Samsung Galaxy Note N7000 review: Power play
Tablets are cool. But they have a purpose too. Larger screens, higher resolution and more mileage out of the battery make them better suited for certain tasks. Thatís why people are not only fascinated by them but do end up actually needing one. Whatís not so cool is the need to carry two devices all the time, especially when one of them wonít fit into any reasonable pocket.
That's where the Samsung Galaxy Note comes in. It aims to squeeze the high-res screen and battery longevity of a tablet into a package that is still pocketable. And it does - but success is by no means guaranteed. There's nothing between the Galaxy Note and 7" tablets. And while it sounds good to have all that room to themselves, Samsung need to fill it with meaning. The right kind of users will be easily convinced of the advantages of an enlarged Galaxy S II. Not so sure about a compressed tablet.
But there's no reason to go into this with a skeptical attitude. Just look at that specs sheet!
- Quad-band GSM and quad-band 3G support
- 21 Mbps HSDPA and 5.76 Mbps HSUPA
- 5.3" 16M-color Super AMOLED capacitive touchscreen of WXGA resolution (800 x 1280 pixels)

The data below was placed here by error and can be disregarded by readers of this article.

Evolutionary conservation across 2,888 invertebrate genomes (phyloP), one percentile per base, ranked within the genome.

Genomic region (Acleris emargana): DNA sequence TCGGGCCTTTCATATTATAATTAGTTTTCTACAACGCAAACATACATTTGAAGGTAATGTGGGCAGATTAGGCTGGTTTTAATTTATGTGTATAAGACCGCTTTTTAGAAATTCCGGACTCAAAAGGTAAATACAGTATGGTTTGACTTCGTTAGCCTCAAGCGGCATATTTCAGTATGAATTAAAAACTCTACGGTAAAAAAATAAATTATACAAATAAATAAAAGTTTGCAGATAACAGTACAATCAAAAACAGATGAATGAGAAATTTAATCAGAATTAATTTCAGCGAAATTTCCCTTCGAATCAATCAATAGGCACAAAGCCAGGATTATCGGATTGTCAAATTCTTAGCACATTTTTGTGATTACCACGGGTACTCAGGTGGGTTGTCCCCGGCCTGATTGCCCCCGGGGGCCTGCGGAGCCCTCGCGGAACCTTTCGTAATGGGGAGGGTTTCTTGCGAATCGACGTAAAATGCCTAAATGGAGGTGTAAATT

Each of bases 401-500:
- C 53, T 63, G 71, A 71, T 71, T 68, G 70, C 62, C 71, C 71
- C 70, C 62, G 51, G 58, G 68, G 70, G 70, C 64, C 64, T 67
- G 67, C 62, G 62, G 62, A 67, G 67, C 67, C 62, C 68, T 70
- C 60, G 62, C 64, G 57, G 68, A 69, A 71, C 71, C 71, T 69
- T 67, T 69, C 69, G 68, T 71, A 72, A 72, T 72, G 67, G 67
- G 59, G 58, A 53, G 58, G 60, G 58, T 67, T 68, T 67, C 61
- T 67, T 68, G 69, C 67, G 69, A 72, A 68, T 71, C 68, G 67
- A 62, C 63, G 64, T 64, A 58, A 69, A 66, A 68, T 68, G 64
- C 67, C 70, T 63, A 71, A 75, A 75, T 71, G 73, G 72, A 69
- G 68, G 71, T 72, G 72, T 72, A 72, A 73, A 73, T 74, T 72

- Android OS v2.3.5 with TouchWiz 4 launcher
- 1.4 GHz dual-core Cortex-A9 CPU, Mali-400MP GPU, Exynos chipset, 1GB of RAM
- Pre-bundled with the S Pen active stylus
- 8 MP wide-angle autofocus camera with LED flash, face, smile and blink detection
- Video recording of up to 1080p@30fps
- Dual-band Wi-Fi 802.11 b, g and n support; Wi-Fi Direct and Wi-Fi hotspot
- GPS with A-GPS connectivity; Digital compass
- 16/32GB internal storage, microSD slot
- Accelerometer, gyroscope and proximity sensor
- Standard 3.5 mm audio jack
- Charging MHL microUSB port with USB host and TV-out (1080p through optional adapter) support
- Stereo Bluetooth v3.0
- FM radio with RDS
- Great audio quality
- 9.7 mm slim and weighs a reasonable 178g
- 2MP secondary video-call camera
- Full Flash support and GPU-acceleration for the web browser permit 1080p flash video playback
- NFC support (optional)
- Document editor
- File manager comes preinstalled
- Extremely rich audio and video format support
- 2500 mAh battery
- Wonít fit comfortably in every pocket
- Much harder for one-handed use than a regular smartphone
- All-plastic body
- No dedicated camera key
- HD screen uses PenTile matrix lowering perceived resolution
- Non-hot-swappable microSD card
- Sub-par loudspeaker volume
There arenít many smartphones around that can instill an inferiority complex in the Galaxy S II, but the Galaxy Note does a pretty good job of it. The Exynost chipset's got a faster CPU, the AMOLED screen has a million pixels and, most importantly, thereís more of it. And even the notoriously power-hungry Android will have a hard time pushing through the 2500 mAh battery in a day, which is what many modern-day smartphones will do more often than not.
And thereís the S Pen, which promises to add a whole new dimension to the smartphone experience. Good old-fashioned notepads haven't been having a blast lately, but the Note threatens to put another nail in their coffin.
Quite a beast we have on our hands here and it wonít be easy taming it. We'd better get to it then and keep the Galaxy Note busy. The hardware inspection starts right after the break.